Workers at DC hospital demand new PPE

Nurses at Medstar Washington Hospital Center in Washington, D.C., are demanding optimal personal protective equipment, saying they are forced to reuse processed, soiled N95 respirator masks that put workers' health in jeopardy, according to the union that represents them.  

The National Nurses United held a news conference July 23 to make the plea. 

Nurses are calling on the hospital to abandon the Battelle Memorial Institute's decontamination process for N95 respirators which uses vaporized hydrogen peroxide, according to the union. 

Battelle, a Columbus, Ohio-based nonprofit company, received more than $400 million in federal contracts to develop the process, and it contends the system allows N95 masks to be safely decontaminated multiple times without degrading performance.

But Medstar nurses say the process leads to the use of unsanitary and soiled masks. The union said nurses report processed masks "are often soiled with makeup or other spots, appear dingy, misshapen and smell of chemicals." 

National Nurses United also claims the hospital is not offering nurses COVID-19 testing unless they are symptomatic, and it wants Medstar Washington to offer tests to any employee who wants one.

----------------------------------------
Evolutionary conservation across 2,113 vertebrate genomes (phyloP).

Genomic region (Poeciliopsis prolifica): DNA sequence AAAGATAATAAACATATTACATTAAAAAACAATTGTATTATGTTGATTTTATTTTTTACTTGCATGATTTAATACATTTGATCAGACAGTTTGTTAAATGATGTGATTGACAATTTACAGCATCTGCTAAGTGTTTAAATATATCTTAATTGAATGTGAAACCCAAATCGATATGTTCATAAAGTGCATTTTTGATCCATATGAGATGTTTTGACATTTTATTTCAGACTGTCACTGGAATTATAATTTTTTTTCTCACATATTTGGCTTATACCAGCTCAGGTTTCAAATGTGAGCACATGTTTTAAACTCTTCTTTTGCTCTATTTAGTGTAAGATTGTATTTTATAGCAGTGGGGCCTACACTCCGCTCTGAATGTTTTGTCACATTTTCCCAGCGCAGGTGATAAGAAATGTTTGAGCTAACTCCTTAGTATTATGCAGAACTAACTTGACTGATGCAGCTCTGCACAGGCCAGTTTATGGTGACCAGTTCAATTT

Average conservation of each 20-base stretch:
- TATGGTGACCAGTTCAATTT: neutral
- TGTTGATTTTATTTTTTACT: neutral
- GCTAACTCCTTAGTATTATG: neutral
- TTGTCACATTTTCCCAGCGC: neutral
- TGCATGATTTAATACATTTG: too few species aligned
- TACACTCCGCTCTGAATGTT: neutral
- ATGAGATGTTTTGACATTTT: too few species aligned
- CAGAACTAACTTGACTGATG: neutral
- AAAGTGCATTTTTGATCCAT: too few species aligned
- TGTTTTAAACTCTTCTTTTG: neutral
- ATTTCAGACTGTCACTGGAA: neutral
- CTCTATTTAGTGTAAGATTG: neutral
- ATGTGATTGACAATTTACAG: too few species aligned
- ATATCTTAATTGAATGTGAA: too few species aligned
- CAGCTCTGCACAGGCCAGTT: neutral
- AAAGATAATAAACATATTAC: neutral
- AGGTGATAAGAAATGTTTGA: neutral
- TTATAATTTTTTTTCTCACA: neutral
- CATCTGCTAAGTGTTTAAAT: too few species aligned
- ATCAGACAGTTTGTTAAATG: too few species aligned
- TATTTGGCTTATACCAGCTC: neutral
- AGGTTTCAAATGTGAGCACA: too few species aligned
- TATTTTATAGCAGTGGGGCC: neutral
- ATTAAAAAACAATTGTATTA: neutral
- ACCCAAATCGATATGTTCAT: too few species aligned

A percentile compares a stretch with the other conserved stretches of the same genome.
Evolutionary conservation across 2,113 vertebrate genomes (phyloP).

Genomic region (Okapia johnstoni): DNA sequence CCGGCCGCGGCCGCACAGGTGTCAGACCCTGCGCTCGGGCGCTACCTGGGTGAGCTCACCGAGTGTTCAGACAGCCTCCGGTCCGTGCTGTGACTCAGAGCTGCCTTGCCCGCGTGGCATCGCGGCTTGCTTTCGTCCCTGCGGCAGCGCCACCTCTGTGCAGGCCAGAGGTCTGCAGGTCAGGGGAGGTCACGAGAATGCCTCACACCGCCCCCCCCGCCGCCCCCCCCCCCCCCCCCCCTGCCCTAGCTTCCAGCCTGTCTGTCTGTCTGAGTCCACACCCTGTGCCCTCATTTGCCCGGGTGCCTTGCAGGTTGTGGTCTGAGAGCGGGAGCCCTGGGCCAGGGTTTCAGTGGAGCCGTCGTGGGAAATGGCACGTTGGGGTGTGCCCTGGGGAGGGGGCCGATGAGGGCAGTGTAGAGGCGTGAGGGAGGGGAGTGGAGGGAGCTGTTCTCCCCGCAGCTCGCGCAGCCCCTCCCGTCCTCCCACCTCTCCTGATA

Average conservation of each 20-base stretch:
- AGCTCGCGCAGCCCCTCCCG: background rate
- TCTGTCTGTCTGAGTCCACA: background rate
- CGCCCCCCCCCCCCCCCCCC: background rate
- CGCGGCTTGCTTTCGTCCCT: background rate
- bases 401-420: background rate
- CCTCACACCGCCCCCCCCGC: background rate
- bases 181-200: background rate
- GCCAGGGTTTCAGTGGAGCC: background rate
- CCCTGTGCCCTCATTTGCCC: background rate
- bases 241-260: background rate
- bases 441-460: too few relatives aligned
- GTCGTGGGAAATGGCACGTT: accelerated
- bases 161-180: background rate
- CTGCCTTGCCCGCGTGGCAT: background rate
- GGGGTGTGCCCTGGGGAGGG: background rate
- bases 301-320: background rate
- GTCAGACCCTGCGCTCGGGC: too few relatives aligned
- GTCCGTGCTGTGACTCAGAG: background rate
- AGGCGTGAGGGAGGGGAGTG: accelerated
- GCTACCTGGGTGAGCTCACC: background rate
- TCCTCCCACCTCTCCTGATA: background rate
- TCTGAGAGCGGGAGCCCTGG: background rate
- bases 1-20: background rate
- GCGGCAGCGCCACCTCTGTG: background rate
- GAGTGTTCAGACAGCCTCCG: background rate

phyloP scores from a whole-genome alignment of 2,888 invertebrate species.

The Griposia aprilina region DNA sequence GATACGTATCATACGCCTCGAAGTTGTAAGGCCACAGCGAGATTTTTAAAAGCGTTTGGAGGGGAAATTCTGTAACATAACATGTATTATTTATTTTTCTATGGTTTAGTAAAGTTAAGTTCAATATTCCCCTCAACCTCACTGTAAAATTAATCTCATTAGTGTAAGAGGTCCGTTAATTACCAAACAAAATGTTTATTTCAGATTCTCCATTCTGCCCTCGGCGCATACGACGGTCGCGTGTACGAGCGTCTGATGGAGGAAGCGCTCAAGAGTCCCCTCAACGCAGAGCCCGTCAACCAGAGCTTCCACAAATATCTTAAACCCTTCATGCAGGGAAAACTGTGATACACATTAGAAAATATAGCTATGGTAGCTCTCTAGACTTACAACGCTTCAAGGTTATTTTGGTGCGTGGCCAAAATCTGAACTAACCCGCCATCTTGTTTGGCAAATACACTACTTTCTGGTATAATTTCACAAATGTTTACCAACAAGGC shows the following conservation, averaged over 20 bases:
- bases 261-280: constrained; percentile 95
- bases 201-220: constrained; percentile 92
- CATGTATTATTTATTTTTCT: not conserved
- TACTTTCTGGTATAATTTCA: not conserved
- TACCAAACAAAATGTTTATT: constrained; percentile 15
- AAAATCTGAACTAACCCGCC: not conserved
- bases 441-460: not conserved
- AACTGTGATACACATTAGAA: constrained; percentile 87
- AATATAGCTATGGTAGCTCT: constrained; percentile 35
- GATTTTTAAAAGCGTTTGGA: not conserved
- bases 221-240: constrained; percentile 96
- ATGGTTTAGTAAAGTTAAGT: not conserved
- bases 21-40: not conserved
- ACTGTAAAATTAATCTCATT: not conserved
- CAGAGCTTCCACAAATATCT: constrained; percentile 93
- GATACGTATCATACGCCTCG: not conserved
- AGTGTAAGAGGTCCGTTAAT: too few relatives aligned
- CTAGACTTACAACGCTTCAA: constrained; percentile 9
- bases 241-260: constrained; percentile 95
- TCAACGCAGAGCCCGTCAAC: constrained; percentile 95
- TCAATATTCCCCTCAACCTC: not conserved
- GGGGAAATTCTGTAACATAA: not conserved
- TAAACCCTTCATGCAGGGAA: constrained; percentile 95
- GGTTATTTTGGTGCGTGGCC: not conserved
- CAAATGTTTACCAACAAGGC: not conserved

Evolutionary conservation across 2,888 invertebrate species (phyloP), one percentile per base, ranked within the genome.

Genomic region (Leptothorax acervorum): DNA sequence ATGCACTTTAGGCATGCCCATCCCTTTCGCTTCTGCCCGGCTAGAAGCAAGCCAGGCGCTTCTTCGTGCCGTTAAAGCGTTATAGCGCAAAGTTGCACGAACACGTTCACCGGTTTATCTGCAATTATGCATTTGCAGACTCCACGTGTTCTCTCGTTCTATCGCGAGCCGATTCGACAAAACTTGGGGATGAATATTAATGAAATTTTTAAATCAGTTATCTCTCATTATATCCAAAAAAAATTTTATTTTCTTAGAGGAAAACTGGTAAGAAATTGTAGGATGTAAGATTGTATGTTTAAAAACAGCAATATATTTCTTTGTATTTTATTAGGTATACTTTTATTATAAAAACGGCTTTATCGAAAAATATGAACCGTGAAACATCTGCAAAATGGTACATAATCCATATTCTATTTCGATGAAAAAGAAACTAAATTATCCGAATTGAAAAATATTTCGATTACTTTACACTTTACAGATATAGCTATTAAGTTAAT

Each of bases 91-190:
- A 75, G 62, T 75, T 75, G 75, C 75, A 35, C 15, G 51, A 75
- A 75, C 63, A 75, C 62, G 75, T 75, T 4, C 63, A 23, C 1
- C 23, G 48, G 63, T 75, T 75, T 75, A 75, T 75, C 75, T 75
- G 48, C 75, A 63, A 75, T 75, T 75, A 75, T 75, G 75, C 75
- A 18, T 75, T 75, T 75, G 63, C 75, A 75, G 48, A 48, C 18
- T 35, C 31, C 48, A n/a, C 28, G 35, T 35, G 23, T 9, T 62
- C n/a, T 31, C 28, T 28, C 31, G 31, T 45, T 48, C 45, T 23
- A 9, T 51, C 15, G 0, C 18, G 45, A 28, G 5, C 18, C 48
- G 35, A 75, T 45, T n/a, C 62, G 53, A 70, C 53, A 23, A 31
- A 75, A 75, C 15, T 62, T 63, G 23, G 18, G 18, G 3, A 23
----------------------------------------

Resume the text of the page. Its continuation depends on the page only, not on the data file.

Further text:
In a statement emailed to Becker's, Medstar Washington said it has repeatedly explained to the union that global demand for PPE far exceeds global supplies. The statement also said the hospital is continuously investing in new PPE and that its approach focuses on conservation of PPE in addition to acquisition of new PPE.

"The safety of our associates is always a top priority, and like more than 500 hospitals across the country, we chose vapor phase hydrogen peroxide decontamination of N95 masks based on careful consideration of the science and scientific recommendations. The process is supported by the Centers for Disease Control and Prevention and has emergency use authorization approval from the Food and Drug Administration," the statement said. 

Regarding testing, the hospital said since March it has instructed workers with symptoms consistent with COVID-19 or concerns about COVID-19 exposure to contact the hospital's Occupational Health to evaluate symptoms. 


More articles on human resources:
Ascension hospital in Michigan accused of anti-union activity
Temple University Hospital workers seek hazard pay
Florida union ad blasts HCA's rationing of PPE despite federal relief funds

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